Americo Mendoza Mori

Americo Mendoza-Mori

Américo Mendoza-Mori is an interdisciplinary scholar trained in literary, linguistic and cultural studies. At Harvard’s Committee on Ethnicity, Migration, Rights (EMR) he researches and teaches courses on Latinx and Indigenous communities.

Mendoza-Mori’s work has appeared in a variety of academic journals, has been presented at the United Nations, and has been featured in The New York Times, a TEDx talk, BBC, NPR, Remezcla. Previously, Dr. Mendoza-Mori acted as the founding coordinator of the University of Pennsylvania’s Quechua program, co-founder of The Quechua Alliance, and co-founder of the Thinking Andean Studies international conference. Additionally, he has been involved in educational, community-based initiatives and Indigenous language reclamation projects in Peru, Ecuador, Bolivia and the United States.

At Harvard he is the Faculty Director of the Latinx Studies Working Group and has recently launched the Quechua Initiative on Global Indigeneity.

Michael Vazquez

Michael Ángel Vázquez

Michael Ángel Vázquez is a fourth-year PhD student in the Culture, Institutions, and Society concentration in the Education department. The proud son of formerly undocumented migrants from México, Michael’s research focuses on building coalitions among young people, particularly around social causes related to migration. As a qualitative researcher, he hopes to engage in portraiture and ethnographic methods to facilitate his dissertation work and analysis. Prior to beginning his graduate studies, he spent four years as a teacher and two years conducting research in schools at the Mexico-California border. While at Harvard, Michael’s been involved as a resident tutor for Adams House, a student leader for the Latinx Student Association and LGBTQ@GSAS, a GSAS Student Center Fellow, and an organizer for the Alumni of Color Conference at HGSE. At HGSE and GSAS, he is a fierce advocate for Ethnic Studies and has served as a teaching fellow for various courses within the field. During his free time, he’s probably watching a soccer game (Viva México!), listening to a podcast, or walking along the Charles River.

Farah Mallah

Farah Mallah

Farah Mallah is a PhD student in Education & Policy Evaluation. Her research focuses on the interplay between migration and education. This includes examining the impact of migration on education enrollment in the home country, and the impact of access to education in the host country on migrant outcomes. Prior to her doctoral studies, Farah worked as a Research Analyst in the Education and Crime Labs at the University of Chicago. Farah holds a BSc in Economics from Georgetown University and an EdM in International Education Policy from Harvard.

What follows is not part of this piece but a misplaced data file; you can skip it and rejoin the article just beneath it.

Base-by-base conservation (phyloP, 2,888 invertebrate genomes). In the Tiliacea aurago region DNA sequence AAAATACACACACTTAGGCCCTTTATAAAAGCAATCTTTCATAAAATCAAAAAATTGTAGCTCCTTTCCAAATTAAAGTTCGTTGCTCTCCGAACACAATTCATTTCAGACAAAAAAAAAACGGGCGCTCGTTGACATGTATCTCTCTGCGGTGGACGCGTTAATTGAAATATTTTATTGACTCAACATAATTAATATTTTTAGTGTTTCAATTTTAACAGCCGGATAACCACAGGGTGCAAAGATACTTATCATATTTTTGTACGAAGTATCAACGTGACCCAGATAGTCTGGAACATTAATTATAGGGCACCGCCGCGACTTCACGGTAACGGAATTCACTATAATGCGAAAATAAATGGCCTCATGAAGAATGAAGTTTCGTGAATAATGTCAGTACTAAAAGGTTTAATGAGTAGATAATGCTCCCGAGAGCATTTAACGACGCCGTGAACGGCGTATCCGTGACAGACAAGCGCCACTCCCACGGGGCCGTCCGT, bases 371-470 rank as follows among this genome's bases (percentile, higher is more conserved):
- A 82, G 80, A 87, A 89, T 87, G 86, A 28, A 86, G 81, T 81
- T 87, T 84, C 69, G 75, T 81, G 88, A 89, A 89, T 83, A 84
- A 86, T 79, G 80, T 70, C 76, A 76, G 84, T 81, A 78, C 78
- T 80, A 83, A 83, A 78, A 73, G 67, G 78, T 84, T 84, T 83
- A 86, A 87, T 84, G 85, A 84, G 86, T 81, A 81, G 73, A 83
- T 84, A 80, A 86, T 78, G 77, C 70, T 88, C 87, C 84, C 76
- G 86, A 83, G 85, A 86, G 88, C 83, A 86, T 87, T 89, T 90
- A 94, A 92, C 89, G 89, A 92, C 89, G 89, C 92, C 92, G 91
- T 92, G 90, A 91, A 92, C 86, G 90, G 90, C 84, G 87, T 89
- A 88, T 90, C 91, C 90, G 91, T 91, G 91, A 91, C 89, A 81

Edom Tesfa

Edom Tesfa

Edom Tesfa is a critical education researcher with an interest in the experiences of Black immigrant-origin adolescents in the United States. Her scholarship draws from Black studies, migration studies, sociology, anthropology, and critical race theory. Edom’s dissertation is an ethnography of Black immigrant-origin high school students in Maine – an emerging destination for African immigrants and refugees – and their experiences of care amidst anti-Black racism, xenophobia, and the COVID-19 pandemic. At Harvard, Edom has served as a Teaching Fellow in courses on immigrant education and critical participatory action research (CPAR). She holds a B.S. in Foreign Service – Culture and Politics from Georgetown University and an A.M. in Education from Harvard University. In her free time, she enjoys gaming and taking care of her dog, Pepper.

Gladys Aguilar

Gladys Aguilar

Gladys Aguilar is an advanced Ph.D. candidate in the Human Development, Learning and Teaching strand at the Harvard Graduate School of Education. Drawing on her background as an immigrant from México, as well as on her professional experience as a child and family therapist and as a bilingual classroom teacher working with Latinx immigrant families, her research agenda has as a central focus the educational success and psychosocial well-being of immigrant-origin Latinx children and youth..

 Guided by Garcia Coll and Colleagues’ (1996) integrative model of minoritized children’s development, Gladys’ work applies an ecocultural framework to investigate Latinx children’s bilingual and ethnic-racial identity development and the individual and contextual factors that inform these culturally adaptive developmental competencies. Her dissertation analyzes longitudinally the Spanish and English language development of young Mexican-origin children across the ages of 3, 4 and 5 years and examines the language features, cultural characteristics and family ethnic socialization practices of their immigrant-origin mothers that shape this development. Through the findings of her dissertation and other research projects, her work endeavors to deepen our understanding of the positive development of Latinx children and elucidate the linguistic and cultural resources of their families.

Maurice Crul

Maurice Crul